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Making a Stranger Things lights decoration

For our halloween party we went all out on decorating the flat. Why host a halloween party if you dont go the mile, eh? We of course had a jack-o-lantern, we cut a ton of small black bats that fly across our walls, and there were blood trails on the floors, and hand imprints in blood on the bathroom. The highlight for me however was creating an interactive Stranger Things lightning installation.

My initial plan was to use just components I had lying around from years back; Specifically a handful of Particle Core devices. The neat thing about the cores is that they are basically arduinos with onboard wifi, meaning it’s relatively easy to use the vault of resources and libraries that exist for arduino, while also making your component usable without cables for communication. Controlling individual leds are done with ease using these tiny computers; You simply plug a LED and a resistor to one of the 8 digital outputs and to ground, and then you can set HIGH/LOW to that port to flip the light on and off. But while I could get 8 LEDs this way with ease, I needed some new tricks to get up to the 29 LEDs I wanted. While there are techniques, like charlieplexing, and approaches, like using 4 particle cores, that would have worked, I found a local shop that sold 1 meter Neopixel strips containing 60 addressable LEDs.

Before building the LED strip I got help in painting the letters on a big piece of paper from a paper roll. With the letters in place we would be able to measure and plan the wire lengths needed.

With the letters in place the next step was some hours of grunt work soldering everything together.

Neopixels only require 3 connections: 1 digital out, 5V power and ground. The strip works out of the box, but you can also cut it up into 60 individual LEDs just using scissors, and then re-solder all the LEDs with wires of your desired lengths. I cut of 29 LEDs and measured the distance between each letter and started soldering! Soldering short wires is a bit tedious work, and you probably need a pair of tweezers to get the work done. Clearly the neopixels are far easier to use if you don’t require readjusting the distance. I just had prototyping wires lying around, so I cut a bunch of them to suiting lengths and started soldering the 168 joints.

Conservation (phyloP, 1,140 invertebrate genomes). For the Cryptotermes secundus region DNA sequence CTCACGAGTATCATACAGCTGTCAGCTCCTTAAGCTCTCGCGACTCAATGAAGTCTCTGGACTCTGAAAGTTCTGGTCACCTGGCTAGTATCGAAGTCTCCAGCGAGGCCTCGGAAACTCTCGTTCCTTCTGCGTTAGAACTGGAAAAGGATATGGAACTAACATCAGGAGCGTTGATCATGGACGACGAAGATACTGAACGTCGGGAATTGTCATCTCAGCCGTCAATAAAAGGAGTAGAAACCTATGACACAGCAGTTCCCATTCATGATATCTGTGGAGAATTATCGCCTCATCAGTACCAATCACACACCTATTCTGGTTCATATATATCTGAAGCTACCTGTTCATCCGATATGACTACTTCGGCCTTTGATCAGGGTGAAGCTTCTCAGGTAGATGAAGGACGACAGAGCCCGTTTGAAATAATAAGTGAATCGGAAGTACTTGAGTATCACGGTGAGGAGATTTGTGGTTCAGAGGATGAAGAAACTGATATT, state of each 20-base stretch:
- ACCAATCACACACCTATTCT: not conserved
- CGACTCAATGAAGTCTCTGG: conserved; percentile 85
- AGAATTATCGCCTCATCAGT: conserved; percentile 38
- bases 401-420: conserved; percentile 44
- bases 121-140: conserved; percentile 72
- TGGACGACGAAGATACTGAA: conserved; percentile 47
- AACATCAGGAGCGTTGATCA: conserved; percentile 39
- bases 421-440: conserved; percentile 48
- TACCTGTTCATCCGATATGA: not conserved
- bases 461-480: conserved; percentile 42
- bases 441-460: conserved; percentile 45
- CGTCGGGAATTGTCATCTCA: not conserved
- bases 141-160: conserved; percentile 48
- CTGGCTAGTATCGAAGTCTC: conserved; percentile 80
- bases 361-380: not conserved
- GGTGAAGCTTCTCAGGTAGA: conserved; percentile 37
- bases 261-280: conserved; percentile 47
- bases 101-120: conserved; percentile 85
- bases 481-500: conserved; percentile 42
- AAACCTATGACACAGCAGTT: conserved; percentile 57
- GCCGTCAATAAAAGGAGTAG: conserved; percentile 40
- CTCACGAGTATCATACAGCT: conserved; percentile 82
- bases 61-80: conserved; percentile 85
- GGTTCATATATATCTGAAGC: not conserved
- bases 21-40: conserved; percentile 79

With the hardware seemingly under control I started looking into the code. I spend day in and out in JavaScript land, so I really wanted to do this using the excellent johnny-five library. While there is a really good option for controlling neopixels with an arduino using the node-pixel library, it did not support the particle core, or alternatively I would have had to use a secondary controller device running a custom firmware. In the end I accepted reality and decided on plain c/c++ with the NeoPixel library port.

Using the library is quite simple:

#include "neopixel.h"

#define PIXEL_COUNT 29
#define PIXEL_PIN D2
#define PIXEL_TYPE WS2812B

Adafruit_NeoPixel strip = Adafruit_NeoPixel(PIXEL_COUNT, PIXEL_PIN, PIXEL_TYPE);
void setup() {
  strip.begin();
  strip.show();
}
void loop() {
  int ledNumber = 0;
  int red = 255;
  int green = 0;
  int blue = 0;
  int brightness = 0;
  strip.setPixelColor(0, strip.Color(red, green, blue, brightness));
  strip.show();
}

You first call setPixelColor for each specific LED, and when you have set all the LEDs to the colour you want you call strip.show(). One of the big selling points of the Particle devices are that they are cloud connected by default, and its really easy to register a function call that will be exposed through an API for remote control. We can set up a function to light up a specific LED quite easily:

#include "neopixel.h"

#define PIXEL_COUNT 29
#define PIXEL_PIN D2
#define PIXEL_TYPE WS2812B

Adafruit_NeoPixel strip = Adafruit_NeoPixel(PIXEL_COUNT, PIXEL_PIN, PIXEL_TYPE);

int pos = -1;

int lightUp(String strPos) {
  pos = strPos.toInt();
  return pos;
}

void setup() {
  Particle.function("lightUp", lightUp);
  strip.begin();
  strip.show();
}
void loop() {
  for (int i=0; i<strip.numPixels(); i++) {
    if (i == pos) {
      strip.setPixelColor(i, strip.Color(255, 0, 0, 255));
    } else {
      strip.setPixelColor(i, strip.Color(0, 0, 0, 0));
    }
  }
  strip.show();
  delay(1000);

I placed the LED strip under the paper alphabet in order to test a single LED to make sure it would look alright. The result was pleasing. Since this would be used for a party, the room would be quite dark, so the lights would really be visible.

Testing how the LED would look in reality
Testing how the LED would look in reality

With everything apparently working it was just a matter of mounting everything and writing the actual code for the project. The approach was rather straight forward: Register a cloud function in the particle cloud that would take in a word, or sentence. Loop over each character in the word, find the corresponding LED position in the strip, and add that number to a list while adding a space character before and after the input. Then in the loop function I would pop the first item from the list of leds to be lit, and loop over all the LEDs in the strip and either set it to off, or if it matched the id to be lit call on a function that generated a random RGB colour. You can get the full source code on my Github.

Using particle you get a simple — yet great— mobile application for controlling the cloud functions, and for accessing some general information about your core. In the end I didn’t have time to build the web app I planned for controlling the lights, but using the iOS app we could pass the phone around in order to type with the lights.

Here it is, on the wall, working great. It was a fun project and now I’m thinking about what other things I should do with the particle cores now that I’ve dusted them and peaked my interest.